Systemic lupus erythematosus prevalence in the UK: methodological issues when using the General Practice Research Database to estimate frequency of chronic relapsing-remitting disease

Pharmacoepidemiol Drug Saf. 2007 Feb;16(2):144-51. doi: 10.1002/pds.1253.


Purpose: The purpose of this study was to calculate the prevalence of systemic lupus erythematosus (SLE) between 1992 and 1998 using the General Practice Research Database (GPRD) METHODS: We identified all individuals who had contributed at least 3 years of data to the GPRD and who had a diagnosis of SLE with supporting evidence of their diagnosis. We calculated the annual age- and sex-specific prevalence of SLE. Additionally, we stratified the prevalence by years of data contributed to the GRPD.

Results: In males the point estimate of the prevalence of SLE increased from 7.5/100,000 (CI(95) 6.3, 8.8) to 10.1/100,000 (CI(95) 7.8, 12.2) but this rise was not statistically significant. However, prevalence appeared to increase significantly amongst females from 42.6/100,000 (CI(95) 39.6, 45.6) in 1992 to 70.8/100,000 (CI(95) 65.1, 76.6) in 1998. This increase was mainly amongst women aged 50-79 and in those contributing more than 5 years of data and could not be explained by increasing incidence of SLE or decreasing mortality during the study period.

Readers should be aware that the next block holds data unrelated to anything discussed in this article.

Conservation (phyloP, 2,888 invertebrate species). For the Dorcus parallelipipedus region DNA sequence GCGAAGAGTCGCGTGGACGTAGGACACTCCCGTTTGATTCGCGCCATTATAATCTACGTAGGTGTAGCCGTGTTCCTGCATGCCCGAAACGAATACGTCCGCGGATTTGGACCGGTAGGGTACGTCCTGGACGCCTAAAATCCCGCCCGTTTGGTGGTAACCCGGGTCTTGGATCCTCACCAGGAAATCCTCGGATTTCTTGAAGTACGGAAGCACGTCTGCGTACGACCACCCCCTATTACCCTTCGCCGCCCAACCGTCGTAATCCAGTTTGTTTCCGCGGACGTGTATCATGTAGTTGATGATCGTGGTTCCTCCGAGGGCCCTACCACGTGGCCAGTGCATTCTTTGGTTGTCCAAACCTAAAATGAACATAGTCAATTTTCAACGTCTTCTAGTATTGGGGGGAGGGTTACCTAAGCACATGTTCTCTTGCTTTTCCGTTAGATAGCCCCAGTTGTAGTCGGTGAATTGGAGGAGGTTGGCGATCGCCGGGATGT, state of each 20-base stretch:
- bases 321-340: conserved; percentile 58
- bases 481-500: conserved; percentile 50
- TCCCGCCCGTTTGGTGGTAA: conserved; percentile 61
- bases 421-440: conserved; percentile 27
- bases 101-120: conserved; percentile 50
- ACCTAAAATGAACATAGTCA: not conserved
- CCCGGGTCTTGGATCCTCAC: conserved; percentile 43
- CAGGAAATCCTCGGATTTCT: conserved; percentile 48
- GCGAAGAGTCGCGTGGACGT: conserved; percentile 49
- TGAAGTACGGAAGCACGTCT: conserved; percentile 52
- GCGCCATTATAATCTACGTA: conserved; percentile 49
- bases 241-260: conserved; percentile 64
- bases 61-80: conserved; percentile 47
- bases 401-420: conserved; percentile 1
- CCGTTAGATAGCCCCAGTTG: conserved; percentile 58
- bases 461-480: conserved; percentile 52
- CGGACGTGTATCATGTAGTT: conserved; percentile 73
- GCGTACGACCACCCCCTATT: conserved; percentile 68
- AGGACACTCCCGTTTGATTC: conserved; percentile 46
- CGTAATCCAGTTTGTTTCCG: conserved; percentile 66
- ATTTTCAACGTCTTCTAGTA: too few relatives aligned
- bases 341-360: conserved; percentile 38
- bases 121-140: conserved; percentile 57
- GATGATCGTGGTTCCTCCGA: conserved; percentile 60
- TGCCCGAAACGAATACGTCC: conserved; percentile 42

Conclusions: We found an increasing prevalence of SLE that could not be explained by increasing incidence or decreasing mortality. This is almost certainly an artefact caused by the increased likelihood of detecting or confirming cases of chronic relapsing-remitting diseases with increasing time contributed to the GPRD.

MeSH terms

  • Adolescent
  • Adult
  • Age Factors
  • Aged
  • Aged, 80 and over
  • Child
  • Child, Preschool
  • Chronic Disease
  • Epidemiologic Methods
  • Family Practice / statistics & numerical data*
  • Female
  • Humans
  • Infant
  • Infant, Newborn
  • Lupus Erythematosus, Systemic / epidemiology*
  • Male
  • Middle Aged
  • Prevalence
  • Recurrence
  • Registries / statistics & numerical data
  • Research Design*
  • Sex Factors
  • Time Factors
  • United Kingdom / epidemiology